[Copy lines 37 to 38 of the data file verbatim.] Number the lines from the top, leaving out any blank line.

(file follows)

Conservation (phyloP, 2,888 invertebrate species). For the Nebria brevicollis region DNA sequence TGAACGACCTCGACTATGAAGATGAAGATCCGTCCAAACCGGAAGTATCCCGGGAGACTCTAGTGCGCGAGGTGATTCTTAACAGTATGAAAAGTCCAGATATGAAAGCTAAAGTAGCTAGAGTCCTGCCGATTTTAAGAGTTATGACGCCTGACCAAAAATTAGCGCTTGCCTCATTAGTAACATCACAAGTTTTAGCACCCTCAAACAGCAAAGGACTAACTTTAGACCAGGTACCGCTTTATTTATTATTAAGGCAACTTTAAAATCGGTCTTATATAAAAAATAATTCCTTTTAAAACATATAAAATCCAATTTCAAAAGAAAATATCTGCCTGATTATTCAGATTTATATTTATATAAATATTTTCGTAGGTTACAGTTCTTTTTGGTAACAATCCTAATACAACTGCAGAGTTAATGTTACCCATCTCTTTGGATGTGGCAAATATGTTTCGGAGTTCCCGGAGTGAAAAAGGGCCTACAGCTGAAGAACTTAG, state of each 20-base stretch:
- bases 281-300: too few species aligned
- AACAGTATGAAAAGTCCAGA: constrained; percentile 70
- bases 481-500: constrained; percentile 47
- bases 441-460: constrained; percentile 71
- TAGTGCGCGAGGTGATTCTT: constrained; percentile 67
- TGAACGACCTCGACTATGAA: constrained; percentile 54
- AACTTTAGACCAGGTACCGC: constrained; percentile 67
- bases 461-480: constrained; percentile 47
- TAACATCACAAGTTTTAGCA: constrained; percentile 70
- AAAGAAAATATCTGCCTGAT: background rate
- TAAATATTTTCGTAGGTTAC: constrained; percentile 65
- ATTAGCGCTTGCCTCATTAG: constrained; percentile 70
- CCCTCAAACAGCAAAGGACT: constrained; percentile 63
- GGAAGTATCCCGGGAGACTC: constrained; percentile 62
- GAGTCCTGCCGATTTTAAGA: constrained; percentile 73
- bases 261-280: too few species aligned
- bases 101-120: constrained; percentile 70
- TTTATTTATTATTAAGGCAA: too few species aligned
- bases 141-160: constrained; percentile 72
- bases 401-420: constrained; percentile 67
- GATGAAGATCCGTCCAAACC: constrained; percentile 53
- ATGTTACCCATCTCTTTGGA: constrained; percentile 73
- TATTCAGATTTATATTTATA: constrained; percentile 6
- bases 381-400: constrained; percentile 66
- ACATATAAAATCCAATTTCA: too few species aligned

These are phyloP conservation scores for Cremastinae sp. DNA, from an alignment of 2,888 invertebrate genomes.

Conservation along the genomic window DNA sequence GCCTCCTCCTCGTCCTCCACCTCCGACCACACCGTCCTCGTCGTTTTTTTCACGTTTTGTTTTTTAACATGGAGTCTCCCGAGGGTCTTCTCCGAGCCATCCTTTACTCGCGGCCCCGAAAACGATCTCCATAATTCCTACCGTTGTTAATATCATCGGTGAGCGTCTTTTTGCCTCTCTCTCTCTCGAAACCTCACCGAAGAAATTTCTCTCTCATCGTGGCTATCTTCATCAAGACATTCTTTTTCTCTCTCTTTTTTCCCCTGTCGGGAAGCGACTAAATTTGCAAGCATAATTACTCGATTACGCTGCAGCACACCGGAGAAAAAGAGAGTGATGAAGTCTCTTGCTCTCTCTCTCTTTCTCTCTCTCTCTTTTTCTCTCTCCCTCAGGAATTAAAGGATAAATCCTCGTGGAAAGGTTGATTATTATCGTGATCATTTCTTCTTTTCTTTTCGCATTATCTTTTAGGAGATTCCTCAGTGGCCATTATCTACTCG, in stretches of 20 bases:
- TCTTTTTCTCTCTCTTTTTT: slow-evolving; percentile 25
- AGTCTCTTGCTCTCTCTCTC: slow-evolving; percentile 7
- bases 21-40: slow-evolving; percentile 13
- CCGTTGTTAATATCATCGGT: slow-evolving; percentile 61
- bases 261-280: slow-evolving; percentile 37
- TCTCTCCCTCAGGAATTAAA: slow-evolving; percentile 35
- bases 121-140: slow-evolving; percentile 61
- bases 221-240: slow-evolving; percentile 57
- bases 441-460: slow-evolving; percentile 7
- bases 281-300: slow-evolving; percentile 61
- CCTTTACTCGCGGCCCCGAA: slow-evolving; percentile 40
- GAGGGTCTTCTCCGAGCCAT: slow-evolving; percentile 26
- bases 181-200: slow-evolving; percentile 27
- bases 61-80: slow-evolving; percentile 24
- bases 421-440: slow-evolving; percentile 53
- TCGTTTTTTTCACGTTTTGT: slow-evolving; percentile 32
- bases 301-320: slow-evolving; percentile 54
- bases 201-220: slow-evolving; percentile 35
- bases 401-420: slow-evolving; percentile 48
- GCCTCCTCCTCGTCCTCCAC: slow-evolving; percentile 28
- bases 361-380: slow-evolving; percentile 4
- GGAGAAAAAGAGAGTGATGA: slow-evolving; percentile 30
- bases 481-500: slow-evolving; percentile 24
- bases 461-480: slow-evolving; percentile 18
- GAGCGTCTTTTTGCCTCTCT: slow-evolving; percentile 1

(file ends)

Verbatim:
- bases 441-460: slow-evolving; percentile 7
- bases 281-300: slow-evolving; percentile 61